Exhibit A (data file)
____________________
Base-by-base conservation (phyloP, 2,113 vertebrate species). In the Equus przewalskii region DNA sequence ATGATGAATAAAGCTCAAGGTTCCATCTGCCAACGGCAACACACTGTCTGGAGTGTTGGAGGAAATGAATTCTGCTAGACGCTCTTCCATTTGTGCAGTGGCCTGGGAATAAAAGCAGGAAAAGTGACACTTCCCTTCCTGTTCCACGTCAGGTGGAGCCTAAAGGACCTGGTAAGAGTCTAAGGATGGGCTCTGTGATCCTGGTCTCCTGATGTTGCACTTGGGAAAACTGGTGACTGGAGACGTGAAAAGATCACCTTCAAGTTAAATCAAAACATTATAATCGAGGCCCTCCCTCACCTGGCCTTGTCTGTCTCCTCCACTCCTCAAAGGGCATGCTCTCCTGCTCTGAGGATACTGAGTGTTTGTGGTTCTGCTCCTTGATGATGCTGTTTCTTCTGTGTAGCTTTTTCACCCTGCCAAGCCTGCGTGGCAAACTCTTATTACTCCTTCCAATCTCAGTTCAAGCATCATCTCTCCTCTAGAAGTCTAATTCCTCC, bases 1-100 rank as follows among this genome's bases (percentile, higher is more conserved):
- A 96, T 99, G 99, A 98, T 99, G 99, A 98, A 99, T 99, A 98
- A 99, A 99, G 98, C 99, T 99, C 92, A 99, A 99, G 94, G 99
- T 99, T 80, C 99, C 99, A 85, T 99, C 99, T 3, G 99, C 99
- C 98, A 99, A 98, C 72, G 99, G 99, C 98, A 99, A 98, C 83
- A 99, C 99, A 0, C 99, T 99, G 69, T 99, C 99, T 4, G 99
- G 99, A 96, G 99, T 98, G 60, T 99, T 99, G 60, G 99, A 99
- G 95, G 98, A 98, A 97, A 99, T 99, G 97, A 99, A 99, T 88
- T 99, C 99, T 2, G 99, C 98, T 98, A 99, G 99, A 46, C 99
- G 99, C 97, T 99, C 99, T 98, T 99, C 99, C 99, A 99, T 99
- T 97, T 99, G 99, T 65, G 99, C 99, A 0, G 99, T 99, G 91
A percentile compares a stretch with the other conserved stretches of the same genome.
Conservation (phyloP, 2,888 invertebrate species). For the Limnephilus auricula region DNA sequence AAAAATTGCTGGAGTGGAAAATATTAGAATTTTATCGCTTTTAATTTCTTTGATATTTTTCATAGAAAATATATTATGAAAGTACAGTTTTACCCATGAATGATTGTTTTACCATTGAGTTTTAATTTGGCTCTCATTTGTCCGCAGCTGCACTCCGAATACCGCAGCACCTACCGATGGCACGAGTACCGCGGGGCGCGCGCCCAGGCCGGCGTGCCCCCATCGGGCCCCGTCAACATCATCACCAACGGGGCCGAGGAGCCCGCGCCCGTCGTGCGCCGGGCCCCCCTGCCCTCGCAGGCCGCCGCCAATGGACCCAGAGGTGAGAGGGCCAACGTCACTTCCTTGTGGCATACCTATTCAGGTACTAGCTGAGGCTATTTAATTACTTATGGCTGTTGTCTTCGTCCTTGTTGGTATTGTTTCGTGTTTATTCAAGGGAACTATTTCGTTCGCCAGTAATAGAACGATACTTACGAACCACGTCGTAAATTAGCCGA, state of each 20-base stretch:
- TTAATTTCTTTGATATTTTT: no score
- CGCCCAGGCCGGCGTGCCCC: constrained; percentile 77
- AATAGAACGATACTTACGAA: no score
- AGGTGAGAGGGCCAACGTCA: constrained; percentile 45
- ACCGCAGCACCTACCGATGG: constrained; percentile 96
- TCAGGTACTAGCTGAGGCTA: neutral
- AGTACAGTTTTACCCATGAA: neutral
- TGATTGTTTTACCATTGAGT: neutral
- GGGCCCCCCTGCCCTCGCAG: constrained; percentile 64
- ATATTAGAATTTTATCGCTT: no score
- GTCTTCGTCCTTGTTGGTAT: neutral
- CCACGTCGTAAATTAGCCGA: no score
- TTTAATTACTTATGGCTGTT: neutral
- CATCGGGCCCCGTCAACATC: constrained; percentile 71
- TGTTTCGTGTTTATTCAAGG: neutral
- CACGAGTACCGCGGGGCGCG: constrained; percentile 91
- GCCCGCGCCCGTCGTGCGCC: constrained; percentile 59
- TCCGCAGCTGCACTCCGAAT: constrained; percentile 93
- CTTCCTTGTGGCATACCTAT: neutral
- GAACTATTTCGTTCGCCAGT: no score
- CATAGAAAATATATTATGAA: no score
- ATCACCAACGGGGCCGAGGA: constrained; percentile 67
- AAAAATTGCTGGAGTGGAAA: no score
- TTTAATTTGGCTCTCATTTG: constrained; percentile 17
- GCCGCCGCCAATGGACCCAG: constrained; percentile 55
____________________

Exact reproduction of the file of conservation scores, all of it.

Base-by-base conservation (phyloP, 2,113 vertebrate species). In the Equus przewalskii region DNA sequence ATGATGAATAAAGCTCAAGGTTCCATCTGCCAACGGCAACACACTGTCTGGAGTGTTGGAGGAAATGAATTCTGCTAGACGCTCTTCCATTTGTGCAGTGGCCTGGGAATAAAAGCAGGAAAAGTGACACTTCCCTTCCTGTTCCACGTCAGGTGGAGCCTAAAGGACCTGGTAAGAGTCTAAGGATGGGCTCTGTGATCCTGGTCTCCTGATGTTGCACTTGGGAAAACTGGTGACTGGAGACGTGAAAAGATCACCTTCAAGTTAAATCAAAACATTATAATCGAGGCCCTCCCTCACCTGGCCTTGTCTGTCTCCTCCACTCCTCAAAGGGCATGCTCTCCTGCTCTGAGGATACTGAGTGTTTGTGGTTCTGCTCCTTGATGATGCTGTTTCTTCTGTGTAGCTTTTTCACCCTGCCAAGCCTGCGTGGCAAACTCTTATTACTCCTTCCAATCTCAGTTCAAGCATCATCTCTCCTCTAGAAGTCTAATTCCTCC, bases 1-100 rank as follows among this genome's bases (percentile, higher is more conserved):
- A 96, T 99, G 99, A 98, T 99, G 99, A 98, A 99, T 99, A 98
- A 99, A 99, G 98, C 99, T 99, C 92, A 99, A 99, G 94, G 99
- T 99, T 80, C 99, C 99, A 85, T 99, C 99, T 3, G 99, C 99
- C 98, A 99, A 98, C 72, G 99, G 99, C 98, A 99, A 98, C 83
- A 99, C 99, A 0, C 99, T 99, G 69, T 99, C 99, T 4, G 99
- G 99, A 96, G 99, T 98, G 60, T 99, T 99, G 60, G 99, A 99
- G 95, G 98, A 98, A 97, A 99, T 99, G 97, A 99, A 99, T 88
- T 99, C 99, T 2, G 99, C 98, T 98, A 99, G 99, A 46, C 99
- G 99, C 97, T 99, C 99, T 98, T 99, C 99, C 99, A 99, T 99
- T 97, T 99, G 99, T 65, G 99, C 99, A 0, G 99, T 99, G 91
A percentile compares a stretch with the other conserved stretches of the same genome.
Conservation (phyloP, 2,888 invertebrate species). For the Limnephilus auricula region DNA sequence AAAAATTGCTGGAGTGGAAAATATTAGAATTTTATCGCTTTTAATTTCTTTGATATTTTTCATAGAAAATATATTATGAAAGTACAGTTTTACCCATGAATGATTGTTTTACCATTGAGTTTTAATTTGGCTCTCATTTGTCCGCAGCTGCACTCCGAATACCGCAGCACCTACCGATGGCACGAGTACCGCGGGGCGCGCGCCCAGGCCGGCGTGCCCCCATCGGGCCCCGTCAACATCATCACCAACGGGGCCGAGGAGCCCGCGCCCGTCGTGCGCCGGGCCCCCCTGCCCTCGCAGGCCGCCGCCAATGGACCCAGAGGTGAGAGGGCCAACGTCACTTCCTTGTGGCATACCTATTCAGGTACTAGCTGAGGCTATTTAATTACTTATGGCTGTTGTCTTCGTCCTTGTTGGTATTGTTTCGTGTTTATTCAAGGGAACTATTTCGTTCGCCAGTAATAGAACGATACTTACGAACCACGTCGTAAATTAGCCGA, state of each 20-base stretch:
- TTAATTTCTTTGATATTTTT: no score
- CGCCCAGGCCGGCGTGCCCC: constrained; percentile 77
- AATAGAACGATACTTACGAA: no score
- AGGTGAGAGGGCCAACGTCA: constrained; percentile 45
- ACCGCAGCACCTACCGATGG: constrained; percentile 96
- TCAGGTACTAGCTGAGGCTA: neutral
- AGTACAGTTTTACCCATGAA: neutral
- TGATTGTTTTACCATTGAGT: neutral
- GGGCCCCCCTGCCCTCGCAG: constrained; percentile 64
- ATATTAGAATTTTATCGCTT: no score
- GTCTTCGTCCTTGTTGGTAT: neutral
- CCACGTCGTAAATTAGCCGA: no score
- TTTAATTACTTATGGCTGTT: neutral
- CATCGGGCCCCGTCAACATC: constrained; percentile 71
- TGTTTCGTGTTTATTCAAGG: neutral
- CACGAGTACCGCGGGGCGCG: constrained; percentile 91
- GCCCGCGCCCGTCGTGCGCC: constrained; percentile 59
- TCCGCAGCTGCACTCCGAAT: constrained; percentile 93
- CTTCCTTGTGGCATACCTAT: neutral
- GAACTATTTCGTTCGCCAGT: no score
- CATAGAAAATATATTATGAA: no score
- ATCACCAACGGGGCCGAGGA: constrained; percentile 67
- AAAAATTGCTGGAGTGGAAA: no score
- TTTAATTTGGCTCTCATTTG: constrained; percentile 17
- GCCGCCGCCAATGGACCCAG: constrained; percentile 55